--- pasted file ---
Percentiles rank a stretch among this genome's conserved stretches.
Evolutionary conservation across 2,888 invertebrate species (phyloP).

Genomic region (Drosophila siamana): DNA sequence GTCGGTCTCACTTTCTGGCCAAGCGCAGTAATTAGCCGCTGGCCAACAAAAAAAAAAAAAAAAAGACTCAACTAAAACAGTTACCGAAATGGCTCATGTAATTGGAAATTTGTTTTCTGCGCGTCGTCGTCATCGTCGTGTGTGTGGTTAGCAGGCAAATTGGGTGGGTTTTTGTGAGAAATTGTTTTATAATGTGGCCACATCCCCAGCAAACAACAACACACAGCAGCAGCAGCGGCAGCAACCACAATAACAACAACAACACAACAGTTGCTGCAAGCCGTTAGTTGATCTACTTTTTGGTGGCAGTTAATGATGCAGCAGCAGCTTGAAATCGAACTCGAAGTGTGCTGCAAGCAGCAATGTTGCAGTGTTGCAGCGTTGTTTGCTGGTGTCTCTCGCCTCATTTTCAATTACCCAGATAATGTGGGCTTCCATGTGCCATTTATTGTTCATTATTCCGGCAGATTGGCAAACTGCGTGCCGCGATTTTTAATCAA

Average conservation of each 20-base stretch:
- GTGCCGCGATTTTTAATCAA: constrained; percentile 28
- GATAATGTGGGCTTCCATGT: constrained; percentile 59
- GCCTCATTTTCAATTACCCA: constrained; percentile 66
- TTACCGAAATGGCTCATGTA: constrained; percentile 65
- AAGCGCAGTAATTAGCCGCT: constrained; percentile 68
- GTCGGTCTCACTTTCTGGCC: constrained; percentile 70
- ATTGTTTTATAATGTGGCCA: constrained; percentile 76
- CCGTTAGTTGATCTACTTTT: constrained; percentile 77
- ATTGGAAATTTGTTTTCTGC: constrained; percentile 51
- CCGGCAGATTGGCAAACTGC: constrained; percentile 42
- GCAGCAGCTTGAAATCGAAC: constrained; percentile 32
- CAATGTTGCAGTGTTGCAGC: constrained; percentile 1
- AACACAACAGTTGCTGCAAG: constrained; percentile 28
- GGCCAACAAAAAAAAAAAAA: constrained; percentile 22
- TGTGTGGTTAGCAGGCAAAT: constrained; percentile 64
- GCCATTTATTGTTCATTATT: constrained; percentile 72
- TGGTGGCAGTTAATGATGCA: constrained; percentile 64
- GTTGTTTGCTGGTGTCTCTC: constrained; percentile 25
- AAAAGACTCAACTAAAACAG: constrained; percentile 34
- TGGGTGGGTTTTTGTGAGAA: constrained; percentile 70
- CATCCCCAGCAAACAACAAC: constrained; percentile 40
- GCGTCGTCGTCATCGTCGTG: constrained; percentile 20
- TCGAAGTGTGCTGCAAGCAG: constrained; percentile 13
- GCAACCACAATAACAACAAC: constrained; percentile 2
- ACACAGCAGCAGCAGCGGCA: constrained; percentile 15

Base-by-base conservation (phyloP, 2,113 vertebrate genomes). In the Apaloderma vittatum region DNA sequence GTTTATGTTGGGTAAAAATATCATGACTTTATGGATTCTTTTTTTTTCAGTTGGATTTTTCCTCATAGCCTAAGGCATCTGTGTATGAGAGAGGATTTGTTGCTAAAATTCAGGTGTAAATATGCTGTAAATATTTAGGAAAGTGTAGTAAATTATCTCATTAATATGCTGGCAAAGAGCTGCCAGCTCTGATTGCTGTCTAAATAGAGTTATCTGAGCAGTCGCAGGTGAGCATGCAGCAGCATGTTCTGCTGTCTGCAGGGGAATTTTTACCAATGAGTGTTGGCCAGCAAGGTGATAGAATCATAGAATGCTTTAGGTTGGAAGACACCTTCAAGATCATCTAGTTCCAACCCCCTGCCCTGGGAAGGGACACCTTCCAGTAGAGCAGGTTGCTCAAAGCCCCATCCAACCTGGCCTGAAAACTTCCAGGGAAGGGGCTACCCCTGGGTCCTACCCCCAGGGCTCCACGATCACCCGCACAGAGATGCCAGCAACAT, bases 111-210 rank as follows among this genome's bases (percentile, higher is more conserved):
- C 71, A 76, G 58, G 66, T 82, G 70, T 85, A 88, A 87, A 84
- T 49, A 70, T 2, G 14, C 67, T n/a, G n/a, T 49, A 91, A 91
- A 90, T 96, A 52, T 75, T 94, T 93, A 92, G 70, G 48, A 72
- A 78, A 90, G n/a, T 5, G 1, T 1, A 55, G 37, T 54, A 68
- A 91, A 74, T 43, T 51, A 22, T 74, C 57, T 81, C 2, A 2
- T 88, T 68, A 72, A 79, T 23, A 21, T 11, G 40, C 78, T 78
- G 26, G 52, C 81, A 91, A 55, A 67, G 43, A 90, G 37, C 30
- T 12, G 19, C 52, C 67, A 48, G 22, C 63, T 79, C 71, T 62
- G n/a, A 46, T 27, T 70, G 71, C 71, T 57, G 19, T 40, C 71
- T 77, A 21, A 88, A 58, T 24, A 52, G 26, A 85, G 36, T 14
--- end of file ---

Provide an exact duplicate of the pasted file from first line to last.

Percentiles rank a stretch among this genome's conserved stretches.
Evolutionary conservation across 2,888 invertebrate species (phyloP).

Genomic region (Drosophila siamana): DNA sequence GTCGGTCTCACTTTCTGGCCAAGCGCAGTAATTAGCCGCTGGCCAACAAAAAAAAAAAAAAAAAGACTCAACTAAAACAGTTACCGAAATGGCTCATGTAATTGGAAATTTGTTTTCTGCGCGTCGTCGTCATCGTCGTGTGTGTGGTTAGCAGGCAAATTGGGTGGGTTTTTGTGAGAAATTGTTTTATAATGTGGCCACATCCCCAGCAAACAACAACACACAGCAGCAGCAGCGGCAGCAACCACAATAACAACAACAACACAACAGTTGCTGCAAGCCGTTAGTTGATCTACTTTTTGGTGGCAGTTAATGATGCAGCAGCAGCTTGAAATCGAACTCGAAGTGTGCTGCAAGCAGCAATGTTGCAGTGTTGCAGCGTTGTTTGCTGGTGTCTCTCGCCTCATTTTCAATTACCCAGATAATGTGGGCTTCCATGTGCCATTTATTGTTCATTATTCCGGCAGATTGGCAAACTGCGTGCCGCGATTTTTAATCAA

Average conservation of each 20-base stretch:
- GTGCCGCGATTTTTAATCAA: constrained; percentile 28
- GATAATGTGGGCTTCCATGT: constrained; percentile 59
- GCCTCATTTTCAATTACCCA: constrained; percentile 66
- TTACCGAAATGGCTCATGTA: constrained; percentile 65
- AAGCGCAGTAATTAGCCGCT: constrained; percentile 68
- GTCGGTCTCACTTTCTGGCC: constrained; percentile 70
- ATTGTTTTATAATGTGGCCA: constrained; percentile 76
- CCGTTAGTTGATCTACTTTT: constrained; percentile 77
- ATTGGAAATTTGTTTTCTGC: constrained; percentile 51
- CCGGCAGATTGGCAAACTGC: constrained; percentile 42
- GCAGCAGCTTGAAATCGAAC: constrained; percentile 32
- CAATGTTGCAGTGTTGCAGC: constrained; percentile 1
- AACACAACAGTTGCTGCAAG: constrained; percentile 28
- GGCCAACAAAAAAAAAAAAA: constrained; percentile 22
- TGTGTGGTTAGCAGGCAAAT: constrained; percentile 64
- GCCATTTATTGTTCATTATT: constrained; percentile 72
- TGGTGGCAGTTAATGATGCA: constrained; percentile 64
- GTTGTTTGCTGGTGTCTCTC: constrained; percentile 25
- AAAAGACTCAACTAAAACAG: constrained; percentile 34
- TGGGTGGGTTTTTGTGAGAA: constrained; percentile 70
- CATCCCCAGCAAACAACAAC: constrained; percentile 40
- GCGTCGTCGTCATCGTCGTG: constrained; percentile 20
- TCGAAGTGTGCTGCAAGCAG: constrained; percentile 13
- GCAACCACAATAACAACAAC: constrained; percentile 2
- ACACAGCAGCAGCAGCGGCA: constrained; percentile 15

Base-by-base conservation (phyloP, 2,113 vertebrate genomes). In the Apaloderma vittatum region DNA sequence GTTTATGTTGGGTAAAAATATCATGACTTTATGGATTCTTTTTTTTTCAGTTGGATTTTTCCTCATAGCCTAAGGCATCTGTGTATGAGAGAGGATTTGTTGCTAAAATTCAGGTGTAAATATGCTGTAAATATTTAGGAAAGTGTAGTAAATTATCTCATTAATATGCTGGCAAAGAGCTGCCAGCTCTGATTGCTGTCTAAATAGAGTTATCTGAGCAGTCGCAGGTGAGCATGCAGCAGCATGTTCTGCTGTCTGCAGGGGAATTTTTACCAATGAGTGTTGGCCAGCAAGGTGATAGAATCATAGAATGCTTTAGGTTGGAAGACACCTTCAAGATCATCTAGTTCCAACCCCCTGCCCTGGGAAGGGACACCTTCCAGTAGAGCAGGTTGCTCAAAGCCCCATCCAACCTGGCCTGAAAACTTCCAGGGAAGGGGCTACCCCTGGGTCCTACCCCCAGGGCTCCACGATCACCCGCACAGAGATGCCAGCAACAT, bases 111-210 rank as follows among this genome's bases (percentile, higher is more conserved):
- C 71, A 76, G 58, G 66, T 82, G 70, T 85, A 88, A 87, A 84
- T 49, A 70, T 2, G 14, C 67, T n/a, G n/a, T 49, A 91, A 91
- A 90, T 96, A 52, T 75, T 94, T 93, A 92, G 70, G 48, A 72
- A 78, A 90, G n/a, T 5, G 1, T 1, A 55, G 37, T 54, A 68
- A 91, A 74, T 43, T 51, A 22, T 74, C 57, T 81, C 2, A 2
- T 88, T 68, A 72, A 79, T 23, A 21, T 11, G 40, C 78, T 78
- G 26, G 52, C 81, A 91, A 55, A 67, G 43, A 90, G 37, C 30
- T 12, G 19, C 52, C 67, A 48, G 22, C 63, T 79, C 71, T 62
- G n/a, A 46, T 27, T 70, G 71, C 71, T 57, G 19, T 40, C 71
- T 77, A 21, A 88, A 58, T 24, A 52, G 26, A 85, G 36, T 14